Computers, which allow people to easily perform tasks such as word processing, spreadsheet calculations, database manipulation, mail message transmission, Internet searches for information, and connecting to nets, have become an Integral portion of the average person's life. This has led to the development of portable computers, such as laptop and notebook computers, which have proven to be a significant advance because they are relatively small and lightweight. More recently, a variety of hand-held (or palm sized) portable computers have been introduced. As a result, people are able to easily transport portable computers to remote locations where they can perform the same tasks that they could with their relatively immobile desktop computers.

Notebooks and other portable computers often include a user interface, with items such as a keyboard, dick buttons, scroll keys, touch pads and various indicator lights, and a display. Many portable computers also include two-part housings that are composed of two separate housing structures (e.g. a main housing and a display housing) that pivot relative to one another. The user Interface is carried by the main housing and the display is carried by the display housing such that the user interface and display will be protected within the housing when the housing is in the closed orientation. Housings are also commonly provided with locking devices that lock the main housing and display housing in the closed orientation.

The inventor herein has determined that conventional housing, user interface and display arrangements are susceptible to improvement. For example, the inventor herein has determined that users frequently dose notebook computers while the power is on when they take a break or move to a new location. The inventor herein has also determined that closing a notebook computer while the power is on can be problematic because the indicator lights, which may provide information that is vital to the user, are not visible when the computer is closed.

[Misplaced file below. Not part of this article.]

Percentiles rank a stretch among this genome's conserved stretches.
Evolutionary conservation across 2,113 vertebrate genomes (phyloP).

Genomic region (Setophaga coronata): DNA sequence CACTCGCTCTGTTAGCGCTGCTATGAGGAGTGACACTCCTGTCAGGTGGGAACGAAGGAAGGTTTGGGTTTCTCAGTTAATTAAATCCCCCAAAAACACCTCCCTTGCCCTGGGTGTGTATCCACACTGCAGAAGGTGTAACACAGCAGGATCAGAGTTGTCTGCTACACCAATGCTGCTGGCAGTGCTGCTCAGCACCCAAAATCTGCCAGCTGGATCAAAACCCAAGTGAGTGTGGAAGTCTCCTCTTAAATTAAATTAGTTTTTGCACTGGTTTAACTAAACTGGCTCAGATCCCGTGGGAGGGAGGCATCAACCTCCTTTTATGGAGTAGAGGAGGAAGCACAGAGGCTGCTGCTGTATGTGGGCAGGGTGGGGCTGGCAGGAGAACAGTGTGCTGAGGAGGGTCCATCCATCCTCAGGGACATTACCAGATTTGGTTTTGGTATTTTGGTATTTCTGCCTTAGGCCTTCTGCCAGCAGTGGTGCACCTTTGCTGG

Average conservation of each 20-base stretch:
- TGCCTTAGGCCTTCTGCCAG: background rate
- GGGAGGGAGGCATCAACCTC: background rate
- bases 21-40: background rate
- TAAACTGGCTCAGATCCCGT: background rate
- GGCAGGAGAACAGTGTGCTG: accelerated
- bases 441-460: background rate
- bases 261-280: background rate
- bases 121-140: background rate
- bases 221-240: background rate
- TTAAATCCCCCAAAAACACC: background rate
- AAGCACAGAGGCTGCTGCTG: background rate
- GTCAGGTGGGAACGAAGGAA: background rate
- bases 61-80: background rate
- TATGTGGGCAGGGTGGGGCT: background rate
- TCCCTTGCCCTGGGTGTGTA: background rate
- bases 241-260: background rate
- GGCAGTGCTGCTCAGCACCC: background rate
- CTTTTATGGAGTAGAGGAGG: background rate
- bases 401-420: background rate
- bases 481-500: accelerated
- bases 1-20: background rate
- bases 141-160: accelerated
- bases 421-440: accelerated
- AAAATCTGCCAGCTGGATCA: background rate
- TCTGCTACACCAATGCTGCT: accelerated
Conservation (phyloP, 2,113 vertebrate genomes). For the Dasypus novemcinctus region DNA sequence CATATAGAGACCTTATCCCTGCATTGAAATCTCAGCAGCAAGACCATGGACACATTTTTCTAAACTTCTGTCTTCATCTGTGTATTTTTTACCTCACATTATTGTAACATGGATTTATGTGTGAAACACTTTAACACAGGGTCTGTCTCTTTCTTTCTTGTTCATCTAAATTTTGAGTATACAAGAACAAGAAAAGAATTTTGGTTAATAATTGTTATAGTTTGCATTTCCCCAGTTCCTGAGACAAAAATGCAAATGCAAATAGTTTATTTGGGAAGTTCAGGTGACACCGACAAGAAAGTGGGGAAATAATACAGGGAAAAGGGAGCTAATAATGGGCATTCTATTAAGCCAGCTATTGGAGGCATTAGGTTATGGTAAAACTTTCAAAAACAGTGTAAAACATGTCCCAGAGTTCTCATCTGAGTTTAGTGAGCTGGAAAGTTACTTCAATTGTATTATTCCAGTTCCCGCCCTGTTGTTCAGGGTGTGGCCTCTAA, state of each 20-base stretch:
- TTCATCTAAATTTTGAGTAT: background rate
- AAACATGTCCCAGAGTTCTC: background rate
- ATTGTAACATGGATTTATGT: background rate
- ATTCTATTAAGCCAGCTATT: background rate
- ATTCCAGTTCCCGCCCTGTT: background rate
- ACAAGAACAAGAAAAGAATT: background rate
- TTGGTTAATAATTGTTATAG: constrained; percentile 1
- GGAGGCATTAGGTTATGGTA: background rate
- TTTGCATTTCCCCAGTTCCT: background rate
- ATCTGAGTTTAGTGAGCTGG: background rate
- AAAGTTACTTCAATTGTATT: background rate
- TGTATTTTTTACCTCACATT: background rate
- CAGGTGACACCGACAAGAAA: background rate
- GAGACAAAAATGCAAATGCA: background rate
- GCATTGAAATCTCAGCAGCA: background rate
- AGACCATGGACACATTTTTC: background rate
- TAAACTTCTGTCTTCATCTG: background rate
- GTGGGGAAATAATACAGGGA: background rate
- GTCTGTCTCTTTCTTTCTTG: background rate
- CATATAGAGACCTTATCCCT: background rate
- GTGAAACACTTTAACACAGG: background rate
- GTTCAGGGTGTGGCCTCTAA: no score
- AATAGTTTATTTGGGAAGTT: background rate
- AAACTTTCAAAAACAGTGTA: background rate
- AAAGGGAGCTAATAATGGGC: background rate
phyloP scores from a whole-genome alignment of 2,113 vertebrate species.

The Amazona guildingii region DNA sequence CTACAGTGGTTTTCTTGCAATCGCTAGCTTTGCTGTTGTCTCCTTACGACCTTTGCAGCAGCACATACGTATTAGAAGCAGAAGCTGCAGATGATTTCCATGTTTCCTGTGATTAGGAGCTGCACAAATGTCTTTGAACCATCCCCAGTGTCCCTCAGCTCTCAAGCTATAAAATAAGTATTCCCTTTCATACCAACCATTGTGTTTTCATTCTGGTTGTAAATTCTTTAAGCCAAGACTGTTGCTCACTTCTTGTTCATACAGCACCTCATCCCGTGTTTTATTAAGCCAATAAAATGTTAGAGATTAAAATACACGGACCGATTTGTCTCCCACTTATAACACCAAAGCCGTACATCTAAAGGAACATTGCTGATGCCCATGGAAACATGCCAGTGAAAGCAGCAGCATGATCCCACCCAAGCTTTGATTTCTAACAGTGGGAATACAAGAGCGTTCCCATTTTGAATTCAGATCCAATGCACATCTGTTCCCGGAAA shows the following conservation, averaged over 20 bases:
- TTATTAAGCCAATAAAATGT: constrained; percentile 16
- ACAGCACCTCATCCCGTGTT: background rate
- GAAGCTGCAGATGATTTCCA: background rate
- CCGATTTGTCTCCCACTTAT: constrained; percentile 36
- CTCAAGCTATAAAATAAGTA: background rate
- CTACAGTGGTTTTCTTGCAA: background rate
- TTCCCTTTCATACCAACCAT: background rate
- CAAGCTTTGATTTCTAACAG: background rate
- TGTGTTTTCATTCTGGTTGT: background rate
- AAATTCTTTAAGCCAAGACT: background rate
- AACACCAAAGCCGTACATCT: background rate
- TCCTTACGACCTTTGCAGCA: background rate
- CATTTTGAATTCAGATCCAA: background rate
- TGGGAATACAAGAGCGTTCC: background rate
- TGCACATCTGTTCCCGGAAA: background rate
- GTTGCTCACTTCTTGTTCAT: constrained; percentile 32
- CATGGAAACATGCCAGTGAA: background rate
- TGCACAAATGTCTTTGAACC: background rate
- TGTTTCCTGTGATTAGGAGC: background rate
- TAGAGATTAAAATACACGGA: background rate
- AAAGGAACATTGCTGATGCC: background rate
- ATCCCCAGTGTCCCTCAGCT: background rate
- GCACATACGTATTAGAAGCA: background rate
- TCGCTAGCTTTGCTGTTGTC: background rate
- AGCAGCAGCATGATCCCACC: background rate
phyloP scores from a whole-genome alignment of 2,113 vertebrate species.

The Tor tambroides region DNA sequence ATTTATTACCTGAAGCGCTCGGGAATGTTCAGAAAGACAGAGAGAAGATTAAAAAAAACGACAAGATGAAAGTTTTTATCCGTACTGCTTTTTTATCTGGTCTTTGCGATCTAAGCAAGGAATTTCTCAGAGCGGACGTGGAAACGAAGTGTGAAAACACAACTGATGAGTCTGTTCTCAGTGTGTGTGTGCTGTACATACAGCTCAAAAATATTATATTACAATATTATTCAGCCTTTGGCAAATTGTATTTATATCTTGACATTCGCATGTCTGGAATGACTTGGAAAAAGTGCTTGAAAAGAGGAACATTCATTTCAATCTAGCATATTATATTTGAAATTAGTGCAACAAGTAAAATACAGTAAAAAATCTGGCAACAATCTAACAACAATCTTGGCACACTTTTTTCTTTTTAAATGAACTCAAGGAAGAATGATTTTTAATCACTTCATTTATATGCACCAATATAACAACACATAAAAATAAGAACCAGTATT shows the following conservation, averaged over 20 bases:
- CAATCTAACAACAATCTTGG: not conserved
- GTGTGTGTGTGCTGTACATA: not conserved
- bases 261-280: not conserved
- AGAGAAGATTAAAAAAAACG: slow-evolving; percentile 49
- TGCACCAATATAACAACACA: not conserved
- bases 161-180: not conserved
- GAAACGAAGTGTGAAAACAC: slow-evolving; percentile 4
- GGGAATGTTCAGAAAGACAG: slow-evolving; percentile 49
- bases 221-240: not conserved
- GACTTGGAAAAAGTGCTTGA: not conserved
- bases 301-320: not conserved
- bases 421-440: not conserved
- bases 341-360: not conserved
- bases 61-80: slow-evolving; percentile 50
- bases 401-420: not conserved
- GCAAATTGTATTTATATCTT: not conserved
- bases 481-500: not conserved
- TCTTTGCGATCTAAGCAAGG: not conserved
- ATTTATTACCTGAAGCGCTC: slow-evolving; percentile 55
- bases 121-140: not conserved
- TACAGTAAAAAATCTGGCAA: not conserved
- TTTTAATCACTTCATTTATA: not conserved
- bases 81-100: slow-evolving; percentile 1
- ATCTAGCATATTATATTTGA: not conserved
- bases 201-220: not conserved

BRIEF DESCRIPTION OF THE DRAWINGS

Detailed description of preferred embodiments of the inventions will be made with reference to the accompanying drawings.

FIG. 1 is a perspective view of a portable computer in accordance with a preferred embodiment of a present invention in an open orientation.

FIG. 2 is a perspective view of the portable computer illustrated in FIG. 1 in a closed orientation.

FIG. 3 is a block diagram showing various operating components of a portable computer in accordance with a preferred embodiment of a present invention.

FIG. 4 Is a front, cutaway view of a portion of the portable computer illustrated in FIG. 1.

FIG. 5 is a partial section view taken along line 55 in FIG. 4.

FIG. 6 is a perspective view of a portable computer in accordance with a preferred embodiment of a present invention in a closed orientation.

FIG. 7 is a front cutaway view of a portion of the portable computer illustrated in FIG. 6.

FIG. 8 is a front view of a portion of a portable computer In accordance with a preferred embodiment of a present invention.